5-Minute or Less Pain Relief

Got an ache or pain? Most people do at some point during the day. Whether it's an ache in your back from walking on concrete or a pain in your neck from sitting at the computer, aches and pains are a part of almost everyone's day. In addition to fleeting pains, millions of Americans endure chronic pain that greatly diminishes their quality of life.

"One out of every three American adults has some form of chronic pain," says nationally recognized pain expert Dr. Jacob Teitelbaum, author of Pain Free 1-2-3! Common forms of chronic pain include back pain, headaches, neuropathic pain (from damage to nerves) and pain from arthritis.

Whether fleeting or chronic, many sufferers pop a pill, such as over-the-counter painkillers like Advil or Tylenol. Some, especially those with chronic pain, resort to opioids. All have their share of side effects ranging from mild to severe, so many patients are searching for alternatives. Fortunately, there are quick tricks you can try yourself to relieve pain in five minutes or less. They include:

• Chin tuck stretch. For headache pain, bend your head forward and gently rest your chin on your chest, feeling the muscles gently stretch. Maintain the position for 30 seconds, and repeat several times.

Fresh Fruits and VegetablesReplace starchy foods such as bread, rice, cereal, pasta, beans and chips with vegetables. Avoid juice and excess fruit. Combine fruit snacks with some fat and protein such as organic cheese or almond butter.

• Comfrey cream. The herb comfrey has been used for pain relief for thousands of years, and comfrey creams are as close as your local health store. Rub it on painful areas wherever you have pain. "It works immediately — within seconds," says Dr. Teitelbaum.

• Peppermint tea. Many headaches can be eased by a cup of peppermint tea. The tea's aroma relaxes constricted blood vessels in the brain, which are often the cause of headaches. Peppermint tea also reduces headaches accompanied by an upset stomach by aiding digestion and reducing spasms in the stomach. Even just sniffing peppermint — aromatherapy — can help.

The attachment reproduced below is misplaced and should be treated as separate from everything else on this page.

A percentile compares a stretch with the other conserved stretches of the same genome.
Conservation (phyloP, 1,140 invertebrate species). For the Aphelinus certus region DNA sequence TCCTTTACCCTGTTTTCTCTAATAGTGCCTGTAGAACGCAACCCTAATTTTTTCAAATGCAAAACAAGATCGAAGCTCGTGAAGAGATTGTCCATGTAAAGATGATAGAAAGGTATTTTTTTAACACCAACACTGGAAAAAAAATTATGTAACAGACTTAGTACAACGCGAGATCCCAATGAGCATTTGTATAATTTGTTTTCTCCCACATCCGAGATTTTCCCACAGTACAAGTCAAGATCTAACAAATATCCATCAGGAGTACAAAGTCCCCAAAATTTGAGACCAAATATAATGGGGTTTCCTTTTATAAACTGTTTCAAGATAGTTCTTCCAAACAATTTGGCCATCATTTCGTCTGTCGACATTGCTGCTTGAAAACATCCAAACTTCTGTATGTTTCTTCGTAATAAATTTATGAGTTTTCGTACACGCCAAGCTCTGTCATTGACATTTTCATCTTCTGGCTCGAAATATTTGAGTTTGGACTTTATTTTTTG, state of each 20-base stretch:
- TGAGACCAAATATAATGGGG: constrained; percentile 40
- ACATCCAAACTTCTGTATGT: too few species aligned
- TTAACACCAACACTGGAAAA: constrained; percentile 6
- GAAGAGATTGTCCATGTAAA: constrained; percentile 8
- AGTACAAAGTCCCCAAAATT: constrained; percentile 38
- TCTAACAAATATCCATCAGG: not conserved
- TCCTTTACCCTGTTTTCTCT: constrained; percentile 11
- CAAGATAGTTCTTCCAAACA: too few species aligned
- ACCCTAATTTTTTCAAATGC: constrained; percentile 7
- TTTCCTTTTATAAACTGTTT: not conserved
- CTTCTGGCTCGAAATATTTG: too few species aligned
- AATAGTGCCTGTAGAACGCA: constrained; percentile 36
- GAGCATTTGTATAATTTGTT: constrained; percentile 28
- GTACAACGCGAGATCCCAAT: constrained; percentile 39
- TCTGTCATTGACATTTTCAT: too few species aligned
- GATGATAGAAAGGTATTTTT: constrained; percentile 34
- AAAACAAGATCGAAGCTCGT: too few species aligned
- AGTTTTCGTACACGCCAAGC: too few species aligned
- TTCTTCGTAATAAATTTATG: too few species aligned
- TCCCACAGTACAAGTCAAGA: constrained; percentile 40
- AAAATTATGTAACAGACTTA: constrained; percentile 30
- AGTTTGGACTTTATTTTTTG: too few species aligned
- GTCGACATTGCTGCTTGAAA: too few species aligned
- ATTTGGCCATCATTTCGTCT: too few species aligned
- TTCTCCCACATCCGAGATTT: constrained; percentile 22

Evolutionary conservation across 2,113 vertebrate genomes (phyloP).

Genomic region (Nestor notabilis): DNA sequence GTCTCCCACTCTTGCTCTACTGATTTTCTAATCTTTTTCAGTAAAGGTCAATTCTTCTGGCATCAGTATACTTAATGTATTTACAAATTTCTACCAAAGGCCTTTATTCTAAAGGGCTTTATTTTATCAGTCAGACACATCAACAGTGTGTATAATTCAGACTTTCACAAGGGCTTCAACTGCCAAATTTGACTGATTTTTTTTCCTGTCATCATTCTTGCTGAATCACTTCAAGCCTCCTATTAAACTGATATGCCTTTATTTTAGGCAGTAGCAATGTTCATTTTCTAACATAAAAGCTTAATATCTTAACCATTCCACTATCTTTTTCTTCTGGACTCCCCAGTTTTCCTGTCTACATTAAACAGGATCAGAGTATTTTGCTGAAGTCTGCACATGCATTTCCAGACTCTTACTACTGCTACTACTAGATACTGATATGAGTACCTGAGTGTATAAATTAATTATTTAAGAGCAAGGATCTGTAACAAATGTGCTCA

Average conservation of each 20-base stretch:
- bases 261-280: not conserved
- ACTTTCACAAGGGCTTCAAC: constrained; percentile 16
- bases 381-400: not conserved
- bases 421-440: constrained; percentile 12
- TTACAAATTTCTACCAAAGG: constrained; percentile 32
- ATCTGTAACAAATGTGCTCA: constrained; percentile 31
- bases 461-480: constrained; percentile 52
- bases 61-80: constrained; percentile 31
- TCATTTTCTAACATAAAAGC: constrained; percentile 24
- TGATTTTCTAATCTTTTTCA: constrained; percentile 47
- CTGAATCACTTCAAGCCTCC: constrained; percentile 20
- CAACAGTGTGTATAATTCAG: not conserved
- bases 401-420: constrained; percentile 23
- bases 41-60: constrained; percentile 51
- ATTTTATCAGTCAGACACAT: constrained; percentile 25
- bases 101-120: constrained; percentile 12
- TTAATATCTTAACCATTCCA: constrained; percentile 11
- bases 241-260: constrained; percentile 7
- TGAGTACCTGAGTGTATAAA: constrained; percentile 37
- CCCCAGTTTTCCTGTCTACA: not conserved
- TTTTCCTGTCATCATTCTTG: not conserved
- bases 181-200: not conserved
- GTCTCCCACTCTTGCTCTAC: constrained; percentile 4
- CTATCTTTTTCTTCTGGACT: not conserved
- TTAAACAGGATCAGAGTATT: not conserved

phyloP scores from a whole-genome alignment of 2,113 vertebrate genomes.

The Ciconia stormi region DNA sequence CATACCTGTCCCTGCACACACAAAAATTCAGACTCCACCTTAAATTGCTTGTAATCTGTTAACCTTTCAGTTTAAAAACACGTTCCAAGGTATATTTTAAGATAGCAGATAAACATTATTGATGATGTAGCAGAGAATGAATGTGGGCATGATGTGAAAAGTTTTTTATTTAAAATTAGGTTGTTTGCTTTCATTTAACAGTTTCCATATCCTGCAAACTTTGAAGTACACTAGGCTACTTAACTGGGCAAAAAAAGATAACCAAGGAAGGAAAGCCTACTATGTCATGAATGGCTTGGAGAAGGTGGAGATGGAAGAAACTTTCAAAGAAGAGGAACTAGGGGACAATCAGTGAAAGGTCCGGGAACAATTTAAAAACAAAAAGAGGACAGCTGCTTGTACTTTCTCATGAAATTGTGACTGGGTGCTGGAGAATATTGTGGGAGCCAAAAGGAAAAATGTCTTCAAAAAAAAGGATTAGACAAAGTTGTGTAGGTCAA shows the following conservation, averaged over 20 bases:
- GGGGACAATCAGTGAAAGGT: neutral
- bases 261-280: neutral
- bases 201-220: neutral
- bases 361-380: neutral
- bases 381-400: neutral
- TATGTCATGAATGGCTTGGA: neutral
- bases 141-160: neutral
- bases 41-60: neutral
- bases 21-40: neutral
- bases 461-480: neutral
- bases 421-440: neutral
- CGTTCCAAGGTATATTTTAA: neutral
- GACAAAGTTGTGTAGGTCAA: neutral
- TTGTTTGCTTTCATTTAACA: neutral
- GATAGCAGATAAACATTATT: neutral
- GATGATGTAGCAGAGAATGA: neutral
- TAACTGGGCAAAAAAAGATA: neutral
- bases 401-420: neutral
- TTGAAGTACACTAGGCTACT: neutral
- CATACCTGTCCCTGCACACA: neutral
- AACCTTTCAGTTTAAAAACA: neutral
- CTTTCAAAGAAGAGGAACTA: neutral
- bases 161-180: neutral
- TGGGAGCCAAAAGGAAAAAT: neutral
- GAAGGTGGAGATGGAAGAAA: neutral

• Ice water or ice pack. Tired feet and feet with heel pain can get help by soaking them in ice water or putting crushed ice in a plastic bag and massaging the painful area. Nerve endings will be temporarily numbed by the ice and swelling will also be reduced. Don't soak or use an ice pack for more than 10 minutes at a time.

• Sesame oil. Rubbing aching knees with warm sesame oil improves circulation and loosens tight, painful muscles.

• Heating pad. If you have a sore neck, perhaps from sleeping in an awkward position, just placing a heating pad over the sore area will increase blood flow and almost instantly reduce pain and stiffness. Hot water bottles and gel-filled pads heated in the microwave also provide spot-on warmth.

• Clove oil. Massaging aching feet with clove oil will relax muscles and stimulate blood flow. Clove oil massaged into the forehead also opens constricted blood vessels relieving pain.

• Neck rolls for head and neck pain. Gently moving your neck in a slow circular motion can loosen stiff muscles and help sore, strained necks as well as headaches that radiate from the back of your head.

• Warm bath. A deficiency of magnesium can cause muscles to contract causing pain, says Dr. Teitelbaum. "American diets have 65 percent less magnesium than they did years ago." Fortunately, magnesium can be absorbed through the skin, so adding two cups of Epsom salts to a bath and soaking for a few minutes can reduce muscle pain.

Knock one back. A glass of red wine a day is good for you. A number of studies have found this, but a recent one found that the polyphenols (a type of antioxidant) in green tea, red wine and olives may also help protect you against breast cancer. It’s thought that the antioxidants help protect you from environmental carcinogens such as passive tobacco smoke.

• Water. Most Americans don't drink enough water, and dehydration can cause a gamut of physical problems, including headaches. Just drinking enough water can squelch a headache if you're dehydrated.

• Acupressure. Applying pressure to specific points can quickly ease pain. One spot is in the web between your thumb and forefinger. Simply take your other thumb or the eraser end of a pencil and press firmly to relieve both headaches and back pain. Acupressure spots below your eyebrows just above the bridge of your nose and on both sides of your nostrils are great for sinus headaches.